Making the Connections

I own a small woodlot in Cumberland County; it's a small island of forest in a sea of clearcuts. Most of the clearcut land around me is owned by the Irving forestry interests or the Crown, and other parts are owned by non-resident and dis-interested folk who probably have never visited their woodlot more than once in their lives.

There are two big pressures on the forests in my neighbourhood: one is government policy, and the other is energy prices.

This blog explores the intersection of those two pressures.

Tuesday, March 24, 2020

Looting our Crown Lands

Minister Tobin and the press
Have we learned nothing from the collapse of the northern cod stocks?

Everyone knows that the cod fishery of Canada's East Coast collapsed in the early 1990's, and while many are prepared to blame this on the warming of the oceans I think that they know in their hearts that the stock was overfished. In the 1990's there were several technological advances that allowed nations to increase their catches of cod. The use of the GPS system allowed trawlers to know exactly where they were on the Grand Banks, the use of fish-finding sonar allowed them to find the fish easily and locate them in the water column, and the development of factory-freezer-trawlers allowed a ship to stay on the fishing grounds for a month or more, processing the cod just as soon as it could be hauled in. And they just took everything. The honking great nets scooped up every living thing in its way, and whatever fish they did not need or weren't allowed to take were simply thrown back overboard, dead or dying.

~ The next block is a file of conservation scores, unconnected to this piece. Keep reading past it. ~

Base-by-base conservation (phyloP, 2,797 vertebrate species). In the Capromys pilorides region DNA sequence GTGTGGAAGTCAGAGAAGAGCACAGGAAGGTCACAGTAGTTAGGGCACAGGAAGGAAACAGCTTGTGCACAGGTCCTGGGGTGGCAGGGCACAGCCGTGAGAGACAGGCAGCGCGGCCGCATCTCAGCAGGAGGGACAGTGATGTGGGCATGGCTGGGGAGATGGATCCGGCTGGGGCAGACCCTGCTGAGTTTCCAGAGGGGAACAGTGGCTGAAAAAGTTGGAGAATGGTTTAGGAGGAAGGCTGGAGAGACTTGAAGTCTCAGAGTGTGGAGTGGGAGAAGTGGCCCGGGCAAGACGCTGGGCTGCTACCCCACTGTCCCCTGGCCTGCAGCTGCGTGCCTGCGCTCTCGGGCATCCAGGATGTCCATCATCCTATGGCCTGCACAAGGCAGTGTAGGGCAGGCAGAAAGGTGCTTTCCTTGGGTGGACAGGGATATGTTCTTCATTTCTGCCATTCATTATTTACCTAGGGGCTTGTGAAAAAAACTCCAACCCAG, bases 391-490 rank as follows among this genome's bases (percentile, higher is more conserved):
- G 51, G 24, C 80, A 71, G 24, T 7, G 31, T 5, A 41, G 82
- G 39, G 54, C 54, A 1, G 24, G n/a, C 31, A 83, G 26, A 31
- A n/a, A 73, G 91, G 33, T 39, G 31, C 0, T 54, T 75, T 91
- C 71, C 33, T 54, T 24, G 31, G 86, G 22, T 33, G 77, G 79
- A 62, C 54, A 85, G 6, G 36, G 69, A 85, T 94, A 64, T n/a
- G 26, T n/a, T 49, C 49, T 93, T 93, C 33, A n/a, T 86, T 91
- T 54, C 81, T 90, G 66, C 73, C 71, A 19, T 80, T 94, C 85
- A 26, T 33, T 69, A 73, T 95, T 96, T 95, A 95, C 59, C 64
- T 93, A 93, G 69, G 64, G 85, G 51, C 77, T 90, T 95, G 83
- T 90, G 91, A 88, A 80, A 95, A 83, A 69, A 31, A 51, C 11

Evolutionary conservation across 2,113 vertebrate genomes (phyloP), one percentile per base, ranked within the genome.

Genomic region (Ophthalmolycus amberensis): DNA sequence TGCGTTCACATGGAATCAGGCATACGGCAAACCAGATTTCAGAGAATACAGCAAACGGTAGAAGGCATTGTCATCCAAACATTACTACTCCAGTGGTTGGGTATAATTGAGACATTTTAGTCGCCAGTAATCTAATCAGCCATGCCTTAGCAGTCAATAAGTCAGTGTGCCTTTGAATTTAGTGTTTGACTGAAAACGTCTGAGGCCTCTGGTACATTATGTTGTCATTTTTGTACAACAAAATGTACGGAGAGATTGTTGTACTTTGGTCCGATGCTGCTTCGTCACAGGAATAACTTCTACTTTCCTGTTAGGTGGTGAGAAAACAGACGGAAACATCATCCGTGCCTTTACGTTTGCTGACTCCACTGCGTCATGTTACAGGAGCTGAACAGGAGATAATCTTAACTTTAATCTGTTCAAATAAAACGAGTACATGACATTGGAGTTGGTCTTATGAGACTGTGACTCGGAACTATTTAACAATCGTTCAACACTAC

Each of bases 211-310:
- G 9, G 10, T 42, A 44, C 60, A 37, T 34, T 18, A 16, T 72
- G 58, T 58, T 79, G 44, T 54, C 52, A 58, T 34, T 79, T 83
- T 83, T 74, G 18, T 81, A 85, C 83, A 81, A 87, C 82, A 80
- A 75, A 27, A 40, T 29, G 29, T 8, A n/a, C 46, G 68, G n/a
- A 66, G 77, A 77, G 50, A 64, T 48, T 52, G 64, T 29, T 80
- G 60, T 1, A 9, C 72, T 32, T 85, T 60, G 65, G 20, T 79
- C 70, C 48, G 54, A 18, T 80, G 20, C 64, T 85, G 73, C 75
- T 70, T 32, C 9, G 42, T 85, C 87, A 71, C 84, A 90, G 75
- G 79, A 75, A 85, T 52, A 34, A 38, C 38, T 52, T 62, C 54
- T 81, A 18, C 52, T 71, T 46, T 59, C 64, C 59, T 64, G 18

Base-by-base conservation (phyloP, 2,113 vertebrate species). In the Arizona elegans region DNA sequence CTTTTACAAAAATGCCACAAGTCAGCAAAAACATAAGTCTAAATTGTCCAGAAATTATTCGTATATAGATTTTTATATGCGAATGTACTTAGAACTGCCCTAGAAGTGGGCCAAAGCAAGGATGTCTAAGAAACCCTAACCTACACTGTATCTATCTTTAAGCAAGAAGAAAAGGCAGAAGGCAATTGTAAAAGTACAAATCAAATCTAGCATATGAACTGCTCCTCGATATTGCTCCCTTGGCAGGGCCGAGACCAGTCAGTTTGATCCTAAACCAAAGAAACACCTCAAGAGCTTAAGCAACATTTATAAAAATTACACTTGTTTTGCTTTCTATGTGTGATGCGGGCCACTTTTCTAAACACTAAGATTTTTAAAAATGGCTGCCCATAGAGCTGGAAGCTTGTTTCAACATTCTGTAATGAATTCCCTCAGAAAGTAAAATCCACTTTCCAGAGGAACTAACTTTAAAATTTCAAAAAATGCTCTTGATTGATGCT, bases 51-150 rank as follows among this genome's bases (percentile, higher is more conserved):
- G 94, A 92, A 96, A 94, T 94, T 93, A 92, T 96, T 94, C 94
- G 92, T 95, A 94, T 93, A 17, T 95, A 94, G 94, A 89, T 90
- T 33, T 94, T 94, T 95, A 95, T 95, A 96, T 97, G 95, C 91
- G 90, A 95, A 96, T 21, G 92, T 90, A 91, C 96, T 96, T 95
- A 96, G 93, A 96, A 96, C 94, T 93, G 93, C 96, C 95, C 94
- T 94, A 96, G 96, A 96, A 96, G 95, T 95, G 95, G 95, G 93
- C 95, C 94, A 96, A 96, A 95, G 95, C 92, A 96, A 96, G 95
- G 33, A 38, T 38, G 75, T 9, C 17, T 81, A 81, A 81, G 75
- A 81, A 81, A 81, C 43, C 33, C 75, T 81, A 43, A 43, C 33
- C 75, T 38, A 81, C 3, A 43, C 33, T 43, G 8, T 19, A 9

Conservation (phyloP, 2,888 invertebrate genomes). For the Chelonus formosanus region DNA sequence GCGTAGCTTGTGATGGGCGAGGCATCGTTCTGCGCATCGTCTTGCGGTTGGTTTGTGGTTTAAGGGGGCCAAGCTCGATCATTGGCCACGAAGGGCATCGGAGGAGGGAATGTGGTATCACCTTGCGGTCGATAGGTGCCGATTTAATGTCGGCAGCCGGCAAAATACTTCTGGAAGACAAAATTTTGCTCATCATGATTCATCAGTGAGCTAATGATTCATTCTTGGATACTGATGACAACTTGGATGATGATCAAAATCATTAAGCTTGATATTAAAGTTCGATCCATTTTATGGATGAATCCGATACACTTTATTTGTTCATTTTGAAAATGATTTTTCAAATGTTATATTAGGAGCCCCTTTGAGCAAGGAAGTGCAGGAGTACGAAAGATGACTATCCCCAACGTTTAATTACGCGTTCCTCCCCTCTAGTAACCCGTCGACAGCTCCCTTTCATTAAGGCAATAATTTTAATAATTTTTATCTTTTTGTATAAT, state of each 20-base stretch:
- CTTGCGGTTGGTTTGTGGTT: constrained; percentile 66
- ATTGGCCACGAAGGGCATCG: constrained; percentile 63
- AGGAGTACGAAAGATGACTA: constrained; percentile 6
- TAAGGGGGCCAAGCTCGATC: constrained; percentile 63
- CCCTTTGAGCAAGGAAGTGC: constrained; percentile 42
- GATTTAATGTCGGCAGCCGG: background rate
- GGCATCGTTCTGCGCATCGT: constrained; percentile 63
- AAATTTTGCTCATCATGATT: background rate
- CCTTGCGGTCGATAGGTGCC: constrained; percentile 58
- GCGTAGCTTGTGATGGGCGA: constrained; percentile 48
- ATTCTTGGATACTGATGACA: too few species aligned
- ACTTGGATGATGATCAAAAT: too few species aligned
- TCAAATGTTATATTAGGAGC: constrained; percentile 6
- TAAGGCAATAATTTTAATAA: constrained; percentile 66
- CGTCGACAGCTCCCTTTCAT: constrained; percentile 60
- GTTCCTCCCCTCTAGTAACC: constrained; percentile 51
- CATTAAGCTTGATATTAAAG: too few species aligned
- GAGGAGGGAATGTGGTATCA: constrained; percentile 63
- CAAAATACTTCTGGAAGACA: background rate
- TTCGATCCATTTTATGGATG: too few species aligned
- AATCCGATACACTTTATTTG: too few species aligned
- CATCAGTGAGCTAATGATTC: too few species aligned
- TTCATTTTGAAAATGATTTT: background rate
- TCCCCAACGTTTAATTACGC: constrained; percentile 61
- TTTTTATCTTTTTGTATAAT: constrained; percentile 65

The northern cod stocks were fished by many nations but the most determined seemed to be the Spanish and Portuguese fleets. They had been fishing the Grand Banks for 400 years and they were not prepared to let anyone or any international body tell them to stay away, and if the cod stocks were in decline they were darn sure that they were going to get their share before the fish were gone.